Paul Zabel from the German Aerospace Center is operating a greenhouse in the Antarctic, where tomatoes, lettuce and cucumbers flourish. For future space missions, plant cultivation is to be tested under difficult conditions.

Photo: DLR

In the past few months, Paul Zabel had to cope with bad weather conditions. For a whole polar winter, he was responsible for the research greenhouse of the German Aerospace Center. This is located in a large container, 300 meters from the German Neumeyer Station.

"We had the lowest temperature in August, with minus 43.4oC. There were a few days where there were stronger storms, and I did not go out because that was just too dangerous. "

Through a satellite connection, the situation in the greenhouse, 13,500 kilometers away from Europe, is monitored continuously.

Photo: DLR

"We can not touch any of the plants, but we can say for example: The container should be two degrees warmer. Let's make an adjustment and then the container would be up two degrees. We can control the lighting and we can also give a different mix of nutrients to the plants. We can control everything from here."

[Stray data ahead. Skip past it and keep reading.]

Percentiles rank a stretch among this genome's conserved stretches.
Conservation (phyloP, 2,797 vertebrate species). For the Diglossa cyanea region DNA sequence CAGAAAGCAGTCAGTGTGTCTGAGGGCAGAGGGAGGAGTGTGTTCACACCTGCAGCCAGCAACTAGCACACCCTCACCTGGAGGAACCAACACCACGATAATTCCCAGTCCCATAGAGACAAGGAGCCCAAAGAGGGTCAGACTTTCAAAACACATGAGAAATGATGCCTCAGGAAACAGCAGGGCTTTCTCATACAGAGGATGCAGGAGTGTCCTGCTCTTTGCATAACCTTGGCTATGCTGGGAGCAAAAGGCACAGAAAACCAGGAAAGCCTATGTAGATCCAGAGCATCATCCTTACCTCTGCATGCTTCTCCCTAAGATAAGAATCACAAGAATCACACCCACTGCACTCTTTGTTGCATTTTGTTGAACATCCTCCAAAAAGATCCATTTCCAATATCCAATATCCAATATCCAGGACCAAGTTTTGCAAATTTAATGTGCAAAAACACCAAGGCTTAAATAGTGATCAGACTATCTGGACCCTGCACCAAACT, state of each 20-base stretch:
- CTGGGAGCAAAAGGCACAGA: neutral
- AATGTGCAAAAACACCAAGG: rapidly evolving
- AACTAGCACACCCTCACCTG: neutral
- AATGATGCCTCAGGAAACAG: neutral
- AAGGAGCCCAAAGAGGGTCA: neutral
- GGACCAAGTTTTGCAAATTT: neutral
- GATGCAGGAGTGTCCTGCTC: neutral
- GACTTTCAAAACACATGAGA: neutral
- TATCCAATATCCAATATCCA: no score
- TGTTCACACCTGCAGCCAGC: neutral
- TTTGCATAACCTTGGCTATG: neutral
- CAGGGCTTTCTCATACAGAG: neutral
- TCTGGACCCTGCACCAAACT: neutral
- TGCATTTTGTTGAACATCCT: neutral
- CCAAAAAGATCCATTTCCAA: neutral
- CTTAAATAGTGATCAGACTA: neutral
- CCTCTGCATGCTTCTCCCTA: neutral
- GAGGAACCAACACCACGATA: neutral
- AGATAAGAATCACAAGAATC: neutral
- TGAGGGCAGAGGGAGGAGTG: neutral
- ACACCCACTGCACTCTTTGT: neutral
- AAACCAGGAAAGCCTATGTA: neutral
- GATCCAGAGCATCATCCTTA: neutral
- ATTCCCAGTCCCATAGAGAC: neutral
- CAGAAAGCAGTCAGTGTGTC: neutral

The complete remote control of vegetable cultivation in a hermetically sealed container is a prerequisite for its application to future interplanetary space missions.

"The scenarios demand that the greenhouse system could fly to Mars in advance, unpacking there automatically and making sure that plants would grow automatically there. When the first humans arrive on Mars, they would find an almost fully functioning greenhouse. That's the theory."

Source: Deutschlandfunk Kultur